Published on February 11th, 2021 | by Adrian Gunning
Fitbit extends free access to Health Metrics Dashboard
Fitbit is extending free access to view your trends from the past week in the Health Metrics dashboard* to all Versa 2, Inspire 2 and Charge 4 users, helping them to keep a closer eye on their health and wellbeing. This follows the roll-out of the dashboard last year to Sense and Versa 3 users.
Coming soon, all Fitbit Premium members will be able to see their personal ranges within the Health Metrics dashboard, helping you easily see fluctuations from your typical range for each metric.
Additionally, all Fitbit Charge 4 users will soon receive an update for their device allowing them to see SpO2 readings on-wrist for free, as well as their SpO2 and skin temperature data in the Health Metrics dashboard.
Fitbit’s Health Metrics dashboard
- What is it? The Health Metrics dashboard is a new tool on the Fitbit app that helps you keep a closer eye on your health and wellbeing. The dashboard provides access to track metrics like heart rate variability, breathing rate, oxygen saturation (SpO2), and skin temperature variation. Sense, Versa 3, Versa 2, Inspire 2 and Charge 4 users will be able to see their 7-day trends for free, while all Premium members with compatible devices can use the tool to track their 7-day and 30-day trends and personal ranges for each metric.
- What is it? All Sense, Versa 3, Versa 2, Inspire 2 and Charge 4 users in eligible countries* will now be able to see Health Metrics as a new tile on the today dashboard in their Fitbit app. If you do not see it on your dashboard, select “edit” and add the tile from the bottom of the page.
- What does each metric mean?
- Breathing rate (average breaths per minute): Significant changes in your trends can help you understand your wellness. A lower breathing rate can be linked to good cardiovascular health, while short-term increases may indicate your body is under stress.
- Heart rate variability (HRV) (variation of time between each heartbeat): A major decrease in HRV can help you understand if your body is showing potential signs of stress, illness or fatigue.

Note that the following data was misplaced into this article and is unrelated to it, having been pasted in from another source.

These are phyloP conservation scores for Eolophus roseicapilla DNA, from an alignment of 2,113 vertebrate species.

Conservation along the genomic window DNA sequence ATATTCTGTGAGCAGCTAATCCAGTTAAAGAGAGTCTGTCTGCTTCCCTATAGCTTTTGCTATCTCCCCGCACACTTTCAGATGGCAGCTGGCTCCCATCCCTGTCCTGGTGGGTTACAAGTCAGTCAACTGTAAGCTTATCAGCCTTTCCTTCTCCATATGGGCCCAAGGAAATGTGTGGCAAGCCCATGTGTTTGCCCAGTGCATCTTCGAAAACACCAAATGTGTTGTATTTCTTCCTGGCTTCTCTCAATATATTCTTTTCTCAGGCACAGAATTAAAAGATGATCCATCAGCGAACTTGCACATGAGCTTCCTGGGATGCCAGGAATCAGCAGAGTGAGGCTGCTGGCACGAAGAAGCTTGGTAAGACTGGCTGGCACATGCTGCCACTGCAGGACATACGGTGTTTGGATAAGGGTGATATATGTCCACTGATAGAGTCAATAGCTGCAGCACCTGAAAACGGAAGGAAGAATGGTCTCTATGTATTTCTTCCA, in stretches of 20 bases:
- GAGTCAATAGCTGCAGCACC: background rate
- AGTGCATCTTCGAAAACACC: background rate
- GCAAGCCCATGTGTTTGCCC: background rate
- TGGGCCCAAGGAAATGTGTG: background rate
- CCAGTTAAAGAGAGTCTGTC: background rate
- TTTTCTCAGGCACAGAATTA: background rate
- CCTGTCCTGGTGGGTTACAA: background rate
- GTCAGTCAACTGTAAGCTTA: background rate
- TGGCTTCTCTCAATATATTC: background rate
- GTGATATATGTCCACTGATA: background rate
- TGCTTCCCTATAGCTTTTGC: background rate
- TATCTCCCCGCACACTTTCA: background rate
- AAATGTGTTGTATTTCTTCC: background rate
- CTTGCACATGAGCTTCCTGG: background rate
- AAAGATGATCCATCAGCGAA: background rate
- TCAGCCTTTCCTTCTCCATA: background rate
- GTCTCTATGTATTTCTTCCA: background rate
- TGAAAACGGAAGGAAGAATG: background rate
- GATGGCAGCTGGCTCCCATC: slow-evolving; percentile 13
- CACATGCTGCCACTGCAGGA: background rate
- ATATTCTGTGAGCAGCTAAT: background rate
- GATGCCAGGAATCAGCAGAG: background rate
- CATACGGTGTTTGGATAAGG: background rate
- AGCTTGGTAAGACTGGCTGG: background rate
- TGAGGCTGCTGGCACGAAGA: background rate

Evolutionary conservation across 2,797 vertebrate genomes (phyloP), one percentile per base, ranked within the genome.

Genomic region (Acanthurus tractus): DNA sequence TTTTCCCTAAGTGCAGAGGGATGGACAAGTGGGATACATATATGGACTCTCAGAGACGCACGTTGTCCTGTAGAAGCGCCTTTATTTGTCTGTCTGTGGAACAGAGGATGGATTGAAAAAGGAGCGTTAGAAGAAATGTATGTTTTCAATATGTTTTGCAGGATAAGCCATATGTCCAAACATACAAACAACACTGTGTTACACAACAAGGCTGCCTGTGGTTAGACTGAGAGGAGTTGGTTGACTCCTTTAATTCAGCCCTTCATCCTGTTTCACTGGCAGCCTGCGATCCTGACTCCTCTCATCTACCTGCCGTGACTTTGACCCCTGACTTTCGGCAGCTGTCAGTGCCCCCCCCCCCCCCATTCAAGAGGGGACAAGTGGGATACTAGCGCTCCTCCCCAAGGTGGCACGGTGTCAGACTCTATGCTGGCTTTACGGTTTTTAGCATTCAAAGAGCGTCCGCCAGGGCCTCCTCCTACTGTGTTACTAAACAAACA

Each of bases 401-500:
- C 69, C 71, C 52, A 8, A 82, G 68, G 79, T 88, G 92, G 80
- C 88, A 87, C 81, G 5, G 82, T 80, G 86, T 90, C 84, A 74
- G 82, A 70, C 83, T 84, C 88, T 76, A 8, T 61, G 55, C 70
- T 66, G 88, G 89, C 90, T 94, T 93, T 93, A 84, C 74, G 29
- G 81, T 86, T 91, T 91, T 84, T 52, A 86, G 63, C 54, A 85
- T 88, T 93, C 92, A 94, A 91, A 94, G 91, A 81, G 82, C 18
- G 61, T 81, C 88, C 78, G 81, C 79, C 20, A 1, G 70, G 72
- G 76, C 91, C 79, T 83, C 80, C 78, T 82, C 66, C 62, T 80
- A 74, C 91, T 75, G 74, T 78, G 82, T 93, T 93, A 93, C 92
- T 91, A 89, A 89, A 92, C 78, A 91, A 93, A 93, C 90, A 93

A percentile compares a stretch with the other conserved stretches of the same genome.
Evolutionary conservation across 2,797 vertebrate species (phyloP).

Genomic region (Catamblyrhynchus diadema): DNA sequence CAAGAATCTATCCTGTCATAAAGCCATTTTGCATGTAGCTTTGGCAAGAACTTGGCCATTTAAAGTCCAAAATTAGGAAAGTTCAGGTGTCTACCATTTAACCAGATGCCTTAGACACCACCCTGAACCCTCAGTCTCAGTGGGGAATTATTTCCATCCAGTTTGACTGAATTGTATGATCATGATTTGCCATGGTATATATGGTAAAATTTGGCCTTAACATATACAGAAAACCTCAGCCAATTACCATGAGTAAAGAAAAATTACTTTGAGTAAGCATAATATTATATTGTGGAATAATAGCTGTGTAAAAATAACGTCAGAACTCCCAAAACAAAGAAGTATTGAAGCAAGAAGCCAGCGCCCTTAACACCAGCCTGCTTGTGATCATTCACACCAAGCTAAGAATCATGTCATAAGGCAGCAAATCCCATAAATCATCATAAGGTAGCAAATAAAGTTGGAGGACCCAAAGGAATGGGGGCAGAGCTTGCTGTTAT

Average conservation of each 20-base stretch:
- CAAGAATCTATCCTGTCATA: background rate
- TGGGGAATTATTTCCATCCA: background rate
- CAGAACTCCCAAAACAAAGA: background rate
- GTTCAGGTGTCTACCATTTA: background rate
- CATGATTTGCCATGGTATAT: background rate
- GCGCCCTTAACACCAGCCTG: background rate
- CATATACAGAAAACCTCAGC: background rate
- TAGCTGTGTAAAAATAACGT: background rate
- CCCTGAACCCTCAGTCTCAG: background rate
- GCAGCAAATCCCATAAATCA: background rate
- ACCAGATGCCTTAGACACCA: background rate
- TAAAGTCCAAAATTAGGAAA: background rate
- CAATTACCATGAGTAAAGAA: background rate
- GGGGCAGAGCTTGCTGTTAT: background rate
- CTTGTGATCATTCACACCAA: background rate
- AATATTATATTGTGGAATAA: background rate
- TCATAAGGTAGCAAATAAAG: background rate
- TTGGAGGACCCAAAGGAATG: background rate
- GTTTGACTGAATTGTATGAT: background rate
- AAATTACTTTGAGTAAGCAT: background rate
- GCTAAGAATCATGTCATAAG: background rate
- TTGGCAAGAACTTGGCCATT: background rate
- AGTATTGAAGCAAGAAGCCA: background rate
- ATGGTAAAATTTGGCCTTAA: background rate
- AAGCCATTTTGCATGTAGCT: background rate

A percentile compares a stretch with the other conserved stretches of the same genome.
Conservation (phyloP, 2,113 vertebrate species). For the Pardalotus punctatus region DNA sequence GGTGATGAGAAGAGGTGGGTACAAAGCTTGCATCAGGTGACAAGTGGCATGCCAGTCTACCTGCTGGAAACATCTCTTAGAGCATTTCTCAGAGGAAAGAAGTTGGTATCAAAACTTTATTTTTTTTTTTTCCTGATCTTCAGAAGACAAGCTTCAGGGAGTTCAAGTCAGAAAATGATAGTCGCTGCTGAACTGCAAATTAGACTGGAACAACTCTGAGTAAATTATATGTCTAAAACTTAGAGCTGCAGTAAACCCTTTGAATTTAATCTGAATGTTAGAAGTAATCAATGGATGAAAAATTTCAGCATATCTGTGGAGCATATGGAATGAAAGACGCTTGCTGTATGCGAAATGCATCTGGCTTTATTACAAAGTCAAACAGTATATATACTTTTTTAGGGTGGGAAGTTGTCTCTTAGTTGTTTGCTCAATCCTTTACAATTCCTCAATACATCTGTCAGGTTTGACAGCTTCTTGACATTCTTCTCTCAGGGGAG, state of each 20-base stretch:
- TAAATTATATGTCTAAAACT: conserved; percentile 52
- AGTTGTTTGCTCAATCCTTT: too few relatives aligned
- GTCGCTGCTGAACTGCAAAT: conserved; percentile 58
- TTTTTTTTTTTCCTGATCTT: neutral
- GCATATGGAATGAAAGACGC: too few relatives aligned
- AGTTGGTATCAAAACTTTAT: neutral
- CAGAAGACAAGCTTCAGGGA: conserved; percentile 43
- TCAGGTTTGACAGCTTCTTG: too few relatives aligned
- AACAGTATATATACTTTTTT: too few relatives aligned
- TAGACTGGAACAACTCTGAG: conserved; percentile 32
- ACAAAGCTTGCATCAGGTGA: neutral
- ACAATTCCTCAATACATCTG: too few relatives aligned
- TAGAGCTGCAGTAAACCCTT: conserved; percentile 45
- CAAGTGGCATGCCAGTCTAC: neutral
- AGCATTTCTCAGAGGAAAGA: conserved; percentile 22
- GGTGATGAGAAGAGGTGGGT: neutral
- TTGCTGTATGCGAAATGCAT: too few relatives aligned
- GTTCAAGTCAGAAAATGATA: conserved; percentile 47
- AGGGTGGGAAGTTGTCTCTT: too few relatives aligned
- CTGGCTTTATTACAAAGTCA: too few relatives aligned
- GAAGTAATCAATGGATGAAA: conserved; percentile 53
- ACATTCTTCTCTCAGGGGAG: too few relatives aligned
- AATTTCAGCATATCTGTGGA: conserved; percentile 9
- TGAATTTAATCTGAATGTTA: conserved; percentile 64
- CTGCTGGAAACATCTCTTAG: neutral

- Oxygen saturation (SpO2) (level of oxygen in your blood): Keep an eye on your SpO2 to notice your trends and how they may connect to your other habits as multiple factors can contribute to changes (including altitude, caffeine, respiratory issues, weight lifting, running).
- Skin temperature variation: See how your skin temperature varies to help you uncover changes to your wellbeing. Factors that may cause skin temperature to vary nightly include changes in room temperature, bedding, circadian rhythm, menstrual cycle or the onset of a fever or illness. If you notice significant variations, you may want to consider taking and logging your core temperature.
- Resting heart rate (RHR) (important indicator of cardiovascular health, fitness level, sleep quality and recovery): Increases in your RHR could be due to stress, illness, fatigue, or the consumption of alcohol or caffeine. Exercise, meditation and changes in diet can lower your resting heart rate. (RHR is also available for free in the Heart Rate tile of the Fitbit app.)
- Why are these metrics important? Tacking each of these metrics together and over time can help you better understand how it’s all connected to your long-term health and wellness journey and serve as a potential early warning system for signals of illness.
- How can these metrics help in the fight against COVID-19? Findings from our COVID-19 study show that breathing rate, resting heart rate and heart rate variability (HRV) are all useful metrics for indicating onset of illness, making wearables a key tool in the fight against COVID-19, as it’s clear that our bodies may signal impact from the disease before more noticeable symptoms appear. With these initial signals identified, Fitbit is continuing its work in validating an algorithm to detect diseases like COVID-19 and its focus on expanded research in real-world environments, including planning a prospective clinical trial with Northwell Health.